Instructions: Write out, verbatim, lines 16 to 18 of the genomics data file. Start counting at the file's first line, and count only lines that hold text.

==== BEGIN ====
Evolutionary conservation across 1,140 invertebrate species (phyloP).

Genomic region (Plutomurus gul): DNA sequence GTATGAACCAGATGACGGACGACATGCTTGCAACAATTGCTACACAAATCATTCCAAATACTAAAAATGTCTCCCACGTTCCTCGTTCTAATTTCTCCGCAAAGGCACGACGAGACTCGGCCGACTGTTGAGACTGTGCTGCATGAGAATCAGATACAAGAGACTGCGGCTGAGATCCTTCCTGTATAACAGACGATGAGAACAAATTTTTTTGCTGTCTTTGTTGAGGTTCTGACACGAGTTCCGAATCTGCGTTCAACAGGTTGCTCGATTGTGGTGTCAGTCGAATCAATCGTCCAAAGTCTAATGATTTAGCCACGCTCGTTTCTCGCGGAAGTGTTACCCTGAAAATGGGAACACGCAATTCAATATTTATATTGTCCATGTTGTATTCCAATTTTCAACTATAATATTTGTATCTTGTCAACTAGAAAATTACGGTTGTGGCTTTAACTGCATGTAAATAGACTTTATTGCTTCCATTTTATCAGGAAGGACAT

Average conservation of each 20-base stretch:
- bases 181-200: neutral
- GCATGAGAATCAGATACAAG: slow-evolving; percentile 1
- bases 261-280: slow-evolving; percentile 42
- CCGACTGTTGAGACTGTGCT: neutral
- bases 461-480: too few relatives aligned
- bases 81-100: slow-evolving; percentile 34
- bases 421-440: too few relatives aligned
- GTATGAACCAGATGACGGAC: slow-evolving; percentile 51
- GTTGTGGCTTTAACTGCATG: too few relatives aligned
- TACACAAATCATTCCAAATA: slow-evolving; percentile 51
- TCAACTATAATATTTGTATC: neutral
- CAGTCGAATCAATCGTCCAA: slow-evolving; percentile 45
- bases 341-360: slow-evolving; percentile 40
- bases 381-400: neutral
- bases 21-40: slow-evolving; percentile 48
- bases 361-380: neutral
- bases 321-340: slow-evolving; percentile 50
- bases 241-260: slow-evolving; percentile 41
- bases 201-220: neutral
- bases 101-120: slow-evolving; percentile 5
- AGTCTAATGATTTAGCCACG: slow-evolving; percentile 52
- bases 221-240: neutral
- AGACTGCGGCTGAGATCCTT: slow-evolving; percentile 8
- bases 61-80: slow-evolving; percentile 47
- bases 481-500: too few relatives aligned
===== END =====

- bases 341-360: slow-evolving; percentile 40
- bases 381-400: neutral
- bases 21-40: slow-evolving; percentile 48